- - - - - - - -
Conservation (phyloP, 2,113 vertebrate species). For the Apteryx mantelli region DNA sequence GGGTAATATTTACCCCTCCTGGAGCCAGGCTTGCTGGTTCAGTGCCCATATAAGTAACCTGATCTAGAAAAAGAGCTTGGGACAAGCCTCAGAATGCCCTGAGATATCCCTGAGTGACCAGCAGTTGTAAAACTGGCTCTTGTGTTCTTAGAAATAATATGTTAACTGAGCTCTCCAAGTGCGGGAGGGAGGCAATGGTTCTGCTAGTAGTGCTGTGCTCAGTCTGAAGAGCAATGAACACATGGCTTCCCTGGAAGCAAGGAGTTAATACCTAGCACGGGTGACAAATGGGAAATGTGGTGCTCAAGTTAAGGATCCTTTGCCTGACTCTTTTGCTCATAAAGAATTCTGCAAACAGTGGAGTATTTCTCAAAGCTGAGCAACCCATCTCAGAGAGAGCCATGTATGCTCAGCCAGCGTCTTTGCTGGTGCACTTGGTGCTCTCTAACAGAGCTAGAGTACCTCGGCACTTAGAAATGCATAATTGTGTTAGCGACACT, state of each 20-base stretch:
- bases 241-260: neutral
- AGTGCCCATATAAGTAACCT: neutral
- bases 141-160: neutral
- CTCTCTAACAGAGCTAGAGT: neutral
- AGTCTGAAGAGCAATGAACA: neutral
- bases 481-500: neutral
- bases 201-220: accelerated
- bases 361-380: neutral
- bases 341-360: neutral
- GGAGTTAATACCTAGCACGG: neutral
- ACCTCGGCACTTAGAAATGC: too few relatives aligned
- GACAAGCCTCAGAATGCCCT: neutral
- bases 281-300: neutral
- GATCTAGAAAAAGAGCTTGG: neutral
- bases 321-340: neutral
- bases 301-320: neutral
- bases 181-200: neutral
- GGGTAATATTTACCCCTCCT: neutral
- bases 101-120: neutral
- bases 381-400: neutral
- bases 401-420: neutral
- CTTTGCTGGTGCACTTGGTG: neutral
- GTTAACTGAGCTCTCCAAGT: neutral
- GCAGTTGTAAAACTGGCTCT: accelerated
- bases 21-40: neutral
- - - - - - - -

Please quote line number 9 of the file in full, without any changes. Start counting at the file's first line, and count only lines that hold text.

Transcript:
- bases 361-380: neutral